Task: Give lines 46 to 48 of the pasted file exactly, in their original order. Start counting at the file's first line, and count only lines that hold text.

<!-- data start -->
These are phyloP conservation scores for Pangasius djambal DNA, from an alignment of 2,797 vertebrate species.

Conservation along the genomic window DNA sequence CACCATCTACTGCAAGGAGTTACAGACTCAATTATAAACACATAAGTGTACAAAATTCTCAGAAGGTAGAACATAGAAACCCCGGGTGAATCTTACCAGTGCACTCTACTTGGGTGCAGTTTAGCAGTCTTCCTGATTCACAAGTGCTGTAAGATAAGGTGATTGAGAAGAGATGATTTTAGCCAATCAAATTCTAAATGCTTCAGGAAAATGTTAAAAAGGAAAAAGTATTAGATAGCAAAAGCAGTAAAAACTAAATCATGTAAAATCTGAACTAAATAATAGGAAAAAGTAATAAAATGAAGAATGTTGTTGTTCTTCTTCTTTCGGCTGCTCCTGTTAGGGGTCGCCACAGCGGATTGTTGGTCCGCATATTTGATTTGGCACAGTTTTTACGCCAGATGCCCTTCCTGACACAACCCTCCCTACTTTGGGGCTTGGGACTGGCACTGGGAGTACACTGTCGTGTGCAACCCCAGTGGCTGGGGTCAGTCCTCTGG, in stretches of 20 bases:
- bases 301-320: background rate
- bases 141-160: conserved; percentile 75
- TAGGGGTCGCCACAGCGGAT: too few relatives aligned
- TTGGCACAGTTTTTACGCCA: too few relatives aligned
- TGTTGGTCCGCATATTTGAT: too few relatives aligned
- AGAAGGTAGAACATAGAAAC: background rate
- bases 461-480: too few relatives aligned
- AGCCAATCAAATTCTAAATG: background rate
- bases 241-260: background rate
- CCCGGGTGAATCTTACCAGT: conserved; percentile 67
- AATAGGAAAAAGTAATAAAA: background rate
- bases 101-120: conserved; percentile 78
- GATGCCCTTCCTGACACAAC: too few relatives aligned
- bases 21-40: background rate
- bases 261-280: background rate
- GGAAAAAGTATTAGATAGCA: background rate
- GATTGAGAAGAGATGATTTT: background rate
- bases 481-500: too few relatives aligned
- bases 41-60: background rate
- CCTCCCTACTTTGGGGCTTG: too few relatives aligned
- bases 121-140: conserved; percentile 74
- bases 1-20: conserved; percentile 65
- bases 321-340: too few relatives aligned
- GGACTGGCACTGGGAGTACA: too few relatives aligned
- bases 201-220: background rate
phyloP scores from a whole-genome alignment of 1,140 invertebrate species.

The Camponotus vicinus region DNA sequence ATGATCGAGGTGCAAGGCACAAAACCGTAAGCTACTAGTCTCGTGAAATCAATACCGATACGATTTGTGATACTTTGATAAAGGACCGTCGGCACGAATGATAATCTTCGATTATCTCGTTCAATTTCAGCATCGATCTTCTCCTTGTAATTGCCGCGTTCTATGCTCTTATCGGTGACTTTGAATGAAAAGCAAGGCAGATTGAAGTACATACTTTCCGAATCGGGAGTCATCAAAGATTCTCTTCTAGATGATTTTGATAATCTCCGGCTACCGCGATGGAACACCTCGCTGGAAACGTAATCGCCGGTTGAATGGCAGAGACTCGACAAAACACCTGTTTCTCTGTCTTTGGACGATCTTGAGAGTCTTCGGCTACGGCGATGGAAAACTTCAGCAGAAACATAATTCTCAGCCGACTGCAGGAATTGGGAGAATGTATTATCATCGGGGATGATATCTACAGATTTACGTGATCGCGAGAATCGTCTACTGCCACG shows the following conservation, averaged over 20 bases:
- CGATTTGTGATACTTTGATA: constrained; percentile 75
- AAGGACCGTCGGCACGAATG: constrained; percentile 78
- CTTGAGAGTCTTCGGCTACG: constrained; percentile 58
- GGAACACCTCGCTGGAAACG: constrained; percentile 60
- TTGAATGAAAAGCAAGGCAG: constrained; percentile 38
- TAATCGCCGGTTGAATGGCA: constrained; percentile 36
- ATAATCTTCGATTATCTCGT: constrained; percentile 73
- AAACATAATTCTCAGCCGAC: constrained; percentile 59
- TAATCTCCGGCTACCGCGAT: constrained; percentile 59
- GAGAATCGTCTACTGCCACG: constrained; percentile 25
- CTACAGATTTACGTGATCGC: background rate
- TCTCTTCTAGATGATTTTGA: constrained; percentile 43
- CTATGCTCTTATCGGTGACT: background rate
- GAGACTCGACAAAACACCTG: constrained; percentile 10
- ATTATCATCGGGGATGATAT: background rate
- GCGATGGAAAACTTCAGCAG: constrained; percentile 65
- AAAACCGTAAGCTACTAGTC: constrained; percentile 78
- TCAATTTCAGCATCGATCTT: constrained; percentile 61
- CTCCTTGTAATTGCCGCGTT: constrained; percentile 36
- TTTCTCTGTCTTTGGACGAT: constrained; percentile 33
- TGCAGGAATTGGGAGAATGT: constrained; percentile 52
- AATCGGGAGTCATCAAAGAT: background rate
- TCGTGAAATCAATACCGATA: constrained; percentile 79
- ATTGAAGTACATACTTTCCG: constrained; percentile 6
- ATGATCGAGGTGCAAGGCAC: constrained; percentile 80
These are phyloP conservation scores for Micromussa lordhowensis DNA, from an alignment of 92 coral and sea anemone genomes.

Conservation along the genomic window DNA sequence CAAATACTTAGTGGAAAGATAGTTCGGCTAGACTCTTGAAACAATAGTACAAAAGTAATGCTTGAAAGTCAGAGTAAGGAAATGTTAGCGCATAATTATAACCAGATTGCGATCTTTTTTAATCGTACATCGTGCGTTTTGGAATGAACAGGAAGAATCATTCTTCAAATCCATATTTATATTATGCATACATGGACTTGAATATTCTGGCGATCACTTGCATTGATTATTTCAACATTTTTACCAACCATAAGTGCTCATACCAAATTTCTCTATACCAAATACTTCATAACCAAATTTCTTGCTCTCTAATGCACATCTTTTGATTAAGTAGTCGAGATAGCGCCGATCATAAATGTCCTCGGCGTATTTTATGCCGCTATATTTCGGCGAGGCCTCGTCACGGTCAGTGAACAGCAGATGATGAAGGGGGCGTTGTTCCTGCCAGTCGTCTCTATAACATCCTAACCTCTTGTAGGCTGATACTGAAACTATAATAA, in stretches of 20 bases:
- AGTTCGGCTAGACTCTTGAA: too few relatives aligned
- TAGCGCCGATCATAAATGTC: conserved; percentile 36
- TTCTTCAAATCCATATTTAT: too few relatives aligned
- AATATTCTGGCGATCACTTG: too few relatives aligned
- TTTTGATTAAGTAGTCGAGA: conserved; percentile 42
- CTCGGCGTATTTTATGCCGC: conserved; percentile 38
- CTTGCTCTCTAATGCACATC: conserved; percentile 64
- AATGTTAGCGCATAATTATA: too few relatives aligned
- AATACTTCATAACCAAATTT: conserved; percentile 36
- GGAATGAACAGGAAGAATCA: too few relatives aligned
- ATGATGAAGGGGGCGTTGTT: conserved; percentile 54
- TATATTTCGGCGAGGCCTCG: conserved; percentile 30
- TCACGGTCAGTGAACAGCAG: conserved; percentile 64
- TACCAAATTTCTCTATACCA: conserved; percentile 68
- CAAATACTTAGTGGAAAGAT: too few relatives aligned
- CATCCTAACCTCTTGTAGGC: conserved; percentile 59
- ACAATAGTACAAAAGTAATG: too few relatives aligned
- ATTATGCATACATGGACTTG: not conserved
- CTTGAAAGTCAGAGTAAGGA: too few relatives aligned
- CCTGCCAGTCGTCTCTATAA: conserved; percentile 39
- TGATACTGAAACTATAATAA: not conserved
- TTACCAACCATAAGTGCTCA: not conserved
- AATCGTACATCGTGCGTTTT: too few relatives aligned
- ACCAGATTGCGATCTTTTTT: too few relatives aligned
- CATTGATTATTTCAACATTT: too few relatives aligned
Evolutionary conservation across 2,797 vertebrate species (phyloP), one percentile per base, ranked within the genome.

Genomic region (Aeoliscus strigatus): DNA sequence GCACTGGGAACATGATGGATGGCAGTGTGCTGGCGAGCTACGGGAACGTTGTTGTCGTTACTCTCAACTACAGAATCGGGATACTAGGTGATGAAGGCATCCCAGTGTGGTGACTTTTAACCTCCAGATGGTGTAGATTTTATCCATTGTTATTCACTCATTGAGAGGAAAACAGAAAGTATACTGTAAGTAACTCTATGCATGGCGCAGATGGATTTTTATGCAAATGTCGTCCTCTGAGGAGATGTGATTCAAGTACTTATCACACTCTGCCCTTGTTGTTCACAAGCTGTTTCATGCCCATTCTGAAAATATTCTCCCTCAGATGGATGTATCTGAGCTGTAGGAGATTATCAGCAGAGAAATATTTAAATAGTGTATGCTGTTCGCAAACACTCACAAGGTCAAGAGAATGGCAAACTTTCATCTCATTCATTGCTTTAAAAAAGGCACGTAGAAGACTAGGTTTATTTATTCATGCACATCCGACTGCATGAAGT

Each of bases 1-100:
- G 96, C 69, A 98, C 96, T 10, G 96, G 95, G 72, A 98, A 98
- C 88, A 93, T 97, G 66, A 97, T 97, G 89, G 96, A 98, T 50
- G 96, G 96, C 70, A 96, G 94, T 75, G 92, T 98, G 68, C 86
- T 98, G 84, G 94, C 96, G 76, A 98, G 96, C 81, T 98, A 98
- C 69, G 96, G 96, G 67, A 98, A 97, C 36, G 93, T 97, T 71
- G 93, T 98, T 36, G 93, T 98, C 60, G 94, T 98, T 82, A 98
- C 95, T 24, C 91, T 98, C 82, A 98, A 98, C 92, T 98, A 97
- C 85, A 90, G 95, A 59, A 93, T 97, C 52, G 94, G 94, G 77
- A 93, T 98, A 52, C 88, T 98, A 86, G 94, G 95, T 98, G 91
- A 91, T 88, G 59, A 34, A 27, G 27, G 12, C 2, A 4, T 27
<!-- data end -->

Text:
- AAAACCGTAAGCTACTAGTC: constrained; percentile 78
- TCAATTTCAGCATCGATCTT: constrained; percentile 61
- CTCCTTGTAATTGCCGCGTT: constrained; percentile 36